Mill On Liberty — Focused Summary
In his introductory chapter, Mill discusses the constant struggle between authority and liberty. Using historical examples from ancient Greece and Rome, Mill illustrates how governmental authority naturally becomes tyrannical when various modes of liberty — like a concept of rights, constitutions, democratic participation and representation, etc. — are restricted and/or absent.
As time went on through history, there was a shift in thinking about the role/responsibilities of the government. The government was changing its view of itself, from an omnipotent tyranny to an extension of the people. As a result, the government’s goals began to align with the people’s goals. Even though the goals of the government have gone through this shift and are focused on the betterment of the people, Mill notes that it can still oppress the liberties of the people in a few technical senses that are still evident today.
A common problem that arose with this shift is a kind of governmental oppression that ultimately doesn’t fulfill the need for liberty for all people at all times. Because this type of modern government is formed by a democratic system — an elected majority or minority — every individual person’s “liberties” cannot be truly free to express (Mill 6–7). In other words, because the personal preference of this elected majority or minority play key roles as motivators of change/policy, people will naturally disagree, and their liberties will not be met. To illustrate this point, if the government would restrict every US citizen to one fast food meal per week, this would restrict the people’s liberty in a substantial way. Despite the fact that it may be in the best interests of the people, it is ultimately up to the personal preference of the people not the personal preference of the elected majority or minority.
Social tyranny can also thwart personal liberty. Mill goes so far to say that this is potentially the most invasive form of tyranny because it is not limited to the public sphere but is often imbedded in private life and can be seen by how society manipulates of people’s personalities, changes their opinions, and robs them of their spontaneity. Since the rules made by society can create social tyranny and the laws made by the government are both largely determined by personal and arbitrary preferences, Mill introduces his Harm Principle as a way to base the limits of governmental control in such a way that isn’t arbitrary and is most universal. Mill’s Harm Principle establishes clear limitations to the government’s involvement in the people’s lives, thus reducing governmental power and maintaining the people’s liberty. It states that the government can only restrict the liberties of the people in order to prevent harm to other people. In all other cases, the people are free in their own liberty. In particular, the people are free to think and feel what they will, to like or dislike what they will, and the freedom of association (Mill 22–23).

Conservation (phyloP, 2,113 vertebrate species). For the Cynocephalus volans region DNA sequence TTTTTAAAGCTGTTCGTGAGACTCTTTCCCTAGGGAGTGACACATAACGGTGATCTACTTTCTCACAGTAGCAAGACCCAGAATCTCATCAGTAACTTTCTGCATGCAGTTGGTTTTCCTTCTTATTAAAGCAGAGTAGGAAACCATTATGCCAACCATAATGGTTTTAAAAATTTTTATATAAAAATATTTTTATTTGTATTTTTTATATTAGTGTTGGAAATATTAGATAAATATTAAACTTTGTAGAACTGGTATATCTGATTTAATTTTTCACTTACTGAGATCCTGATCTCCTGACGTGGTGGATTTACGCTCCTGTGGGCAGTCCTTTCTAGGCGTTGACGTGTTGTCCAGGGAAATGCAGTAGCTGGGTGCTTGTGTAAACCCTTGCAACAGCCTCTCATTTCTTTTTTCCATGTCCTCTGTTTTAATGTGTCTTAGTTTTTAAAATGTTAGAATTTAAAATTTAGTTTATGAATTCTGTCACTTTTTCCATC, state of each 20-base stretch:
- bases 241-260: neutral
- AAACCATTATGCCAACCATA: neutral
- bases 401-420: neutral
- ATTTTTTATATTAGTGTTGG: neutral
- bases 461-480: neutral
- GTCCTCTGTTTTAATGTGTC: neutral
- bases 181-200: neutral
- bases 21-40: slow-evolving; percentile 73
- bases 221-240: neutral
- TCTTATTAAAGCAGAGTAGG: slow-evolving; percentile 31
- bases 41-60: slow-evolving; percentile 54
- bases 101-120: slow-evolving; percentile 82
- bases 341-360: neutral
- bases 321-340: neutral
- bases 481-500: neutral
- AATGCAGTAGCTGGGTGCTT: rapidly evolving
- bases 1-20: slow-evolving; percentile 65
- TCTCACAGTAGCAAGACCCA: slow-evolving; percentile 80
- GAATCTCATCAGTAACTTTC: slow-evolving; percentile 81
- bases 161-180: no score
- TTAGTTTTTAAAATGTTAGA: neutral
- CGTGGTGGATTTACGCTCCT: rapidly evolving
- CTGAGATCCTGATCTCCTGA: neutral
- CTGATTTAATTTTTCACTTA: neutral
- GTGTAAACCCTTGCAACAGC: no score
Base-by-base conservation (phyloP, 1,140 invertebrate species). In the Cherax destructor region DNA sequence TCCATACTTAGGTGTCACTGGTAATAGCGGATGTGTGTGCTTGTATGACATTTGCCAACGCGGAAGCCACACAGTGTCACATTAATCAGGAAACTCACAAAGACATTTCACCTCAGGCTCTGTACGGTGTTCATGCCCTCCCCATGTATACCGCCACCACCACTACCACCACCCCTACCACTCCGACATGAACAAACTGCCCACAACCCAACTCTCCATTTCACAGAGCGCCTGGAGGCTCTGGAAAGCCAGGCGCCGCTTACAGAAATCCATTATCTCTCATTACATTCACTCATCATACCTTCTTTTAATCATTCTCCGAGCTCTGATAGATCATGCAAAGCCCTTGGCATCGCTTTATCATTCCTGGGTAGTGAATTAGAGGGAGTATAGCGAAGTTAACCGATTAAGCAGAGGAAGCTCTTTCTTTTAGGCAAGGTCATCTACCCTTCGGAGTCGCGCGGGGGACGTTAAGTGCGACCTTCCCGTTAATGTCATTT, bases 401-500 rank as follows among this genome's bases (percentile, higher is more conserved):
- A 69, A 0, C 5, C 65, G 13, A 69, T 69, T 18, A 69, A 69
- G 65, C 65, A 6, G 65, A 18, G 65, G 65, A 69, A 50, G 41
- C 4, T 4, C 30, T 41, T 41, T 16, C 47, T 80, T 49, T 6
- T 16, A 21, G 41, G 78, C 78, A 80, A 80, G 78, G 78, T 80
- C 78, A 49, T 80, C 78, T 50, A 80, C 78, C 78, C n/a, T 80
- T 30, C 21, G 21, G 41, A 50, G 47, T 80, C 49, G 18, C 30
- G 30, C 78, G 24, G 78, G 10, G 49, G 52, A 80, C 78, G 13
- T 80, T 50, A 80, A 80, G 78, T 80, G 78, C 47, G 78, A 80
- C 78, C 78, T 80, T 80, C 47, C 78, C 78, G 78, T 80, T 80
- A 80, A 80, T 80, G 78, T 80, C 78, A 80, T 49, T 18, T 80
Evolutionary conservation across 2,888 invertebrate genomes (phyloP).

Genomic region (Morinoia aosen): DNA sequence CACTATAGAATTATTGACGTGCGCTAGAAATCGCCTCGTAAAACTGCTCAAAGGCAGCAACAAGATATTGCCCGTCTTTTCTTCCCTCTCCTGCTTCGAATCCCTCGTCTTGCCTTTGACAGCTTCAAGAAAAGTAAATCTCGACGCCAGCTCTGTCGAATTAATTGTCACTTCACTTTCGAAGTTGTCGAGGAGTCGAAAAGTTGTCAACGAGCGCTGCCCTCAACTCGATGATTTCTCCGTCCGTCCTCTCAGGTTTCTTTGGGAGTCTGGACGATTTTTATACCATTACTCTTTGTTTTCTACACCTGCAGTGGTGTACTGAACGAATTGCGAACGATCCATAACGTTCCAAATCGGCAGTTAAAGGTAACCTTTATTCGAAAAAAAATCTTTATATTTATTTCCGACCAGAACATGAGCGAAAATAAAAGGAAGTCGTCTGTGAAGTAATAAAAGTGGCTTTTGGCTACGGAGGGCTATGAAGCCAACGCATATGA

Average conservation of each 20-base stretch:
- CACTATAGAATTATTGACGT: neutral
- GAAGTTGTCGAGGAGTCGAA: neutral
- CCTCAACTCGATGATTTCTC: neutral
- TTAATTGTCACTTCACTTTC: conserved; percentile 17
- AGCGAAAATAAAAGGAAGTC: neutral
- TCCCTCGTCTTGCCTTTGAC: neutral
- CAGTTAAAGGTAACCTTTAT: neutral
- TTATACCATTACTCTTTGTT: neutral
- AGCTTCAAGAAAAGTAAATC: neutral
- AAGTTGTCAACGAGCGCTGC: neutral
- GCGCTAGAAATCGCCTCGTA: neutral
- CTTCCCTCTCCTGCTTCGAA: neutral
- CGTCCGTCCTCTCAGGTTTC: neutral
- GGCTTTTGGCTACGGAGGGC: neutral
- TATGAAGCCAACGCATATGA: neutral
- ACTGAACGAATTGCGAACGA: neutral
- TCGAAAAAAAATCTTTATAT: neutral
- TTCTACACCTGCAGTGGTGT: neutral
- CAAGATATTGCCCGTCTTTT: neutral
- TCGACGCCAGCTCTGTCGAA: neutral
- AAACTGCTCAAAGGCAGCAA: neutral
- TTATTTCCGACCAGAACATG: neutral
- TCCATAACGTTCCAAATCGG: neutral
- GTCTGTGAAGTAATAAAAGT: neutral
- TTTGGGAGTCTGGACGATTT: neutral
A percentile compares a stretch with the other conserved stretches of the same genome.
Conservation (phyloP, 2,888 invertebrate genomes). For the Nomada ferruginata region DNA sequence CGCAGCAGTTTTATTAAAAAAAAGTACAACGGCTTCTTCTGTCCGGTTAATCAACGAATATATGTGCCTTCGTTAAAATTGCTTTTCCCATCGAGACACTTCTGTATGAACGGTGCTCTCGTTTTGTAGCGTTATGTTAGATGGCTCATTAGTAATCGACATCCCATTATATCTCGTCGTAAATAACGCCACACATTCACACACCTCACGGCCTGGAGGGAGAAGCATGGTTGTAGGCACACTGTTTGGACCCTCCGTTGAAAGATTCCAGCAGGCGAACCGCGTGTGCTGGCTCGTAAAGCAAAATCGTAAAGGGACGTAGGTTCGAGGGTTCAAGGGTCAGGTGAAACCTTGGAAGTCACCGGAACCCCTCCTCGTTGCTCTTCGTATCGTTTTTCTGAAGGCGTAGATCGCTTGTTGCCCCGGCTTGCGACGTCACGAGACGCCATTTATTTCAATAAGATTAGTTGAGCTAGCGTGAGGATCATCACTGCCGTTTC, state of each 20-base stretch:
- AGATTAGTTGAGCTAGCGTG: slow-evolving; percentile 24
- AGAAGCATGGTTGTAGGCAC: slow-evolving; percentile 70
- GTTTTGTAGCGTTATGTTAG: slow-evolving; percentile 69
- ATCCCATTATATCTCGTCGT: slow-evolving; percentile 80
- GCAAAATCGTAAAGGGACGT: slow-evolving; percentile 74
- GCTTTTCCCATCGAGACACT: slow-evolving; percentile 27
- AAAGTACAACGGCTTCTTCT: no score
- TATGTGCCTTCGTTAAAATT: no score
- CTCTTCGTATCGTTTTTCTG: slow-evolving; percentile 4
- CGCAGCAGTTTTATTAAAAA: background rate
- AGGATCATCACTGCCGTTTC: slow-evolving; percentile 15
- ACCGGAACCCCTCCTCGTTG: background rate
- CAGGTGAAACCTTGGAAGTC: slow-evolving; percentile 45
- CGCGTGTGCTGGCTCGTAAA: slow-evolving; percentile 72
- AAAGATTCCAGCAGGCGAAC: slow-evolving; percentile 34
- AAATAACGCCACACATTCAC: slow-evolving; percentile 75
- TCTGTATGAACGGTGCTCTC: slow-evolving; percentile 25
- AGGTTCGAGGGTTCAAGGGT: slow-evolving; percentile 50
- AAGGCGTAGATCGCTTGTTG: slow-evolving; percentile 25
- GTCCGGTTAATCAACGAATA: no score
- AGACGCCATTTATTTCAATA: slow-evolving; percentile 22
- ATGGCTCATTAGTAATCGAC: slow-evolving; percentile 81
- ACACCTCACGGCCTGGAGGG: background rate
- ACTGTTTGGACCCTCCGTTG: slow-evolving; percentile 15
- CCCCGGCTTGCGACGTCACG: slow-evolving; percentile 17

In chapter 4, Mill elaborates on some of the social aspects of the harm principle, namely the limits of societal influence on the individual’s liberty. Mill comes against the idea of “selfish indifference” and clarifies that, though his political ideas promote individualism and personal liberties, there are communal aspects of his plan. He sets out in this chapter to categorize which aspects of human life should be individual and which should be social. He says that vices reflect a bad moral character but, unlike actions which harm others, do not justify punishment, only judgement. In chapter 5, Mill addresses how his harm principle would apply in various situations. For example, getting drunk in itself is a liberty that everyone has the right to. However, getting drunk and driving, because it will likely hurt someone else, should, under the harm principle, necessitate governmental restraint (Mill 185).
Mill, J.S. (2011). On Liberty. Project Gutenberg. https://www.gutenberg.org/files/34901/34901-h/34901-h.htm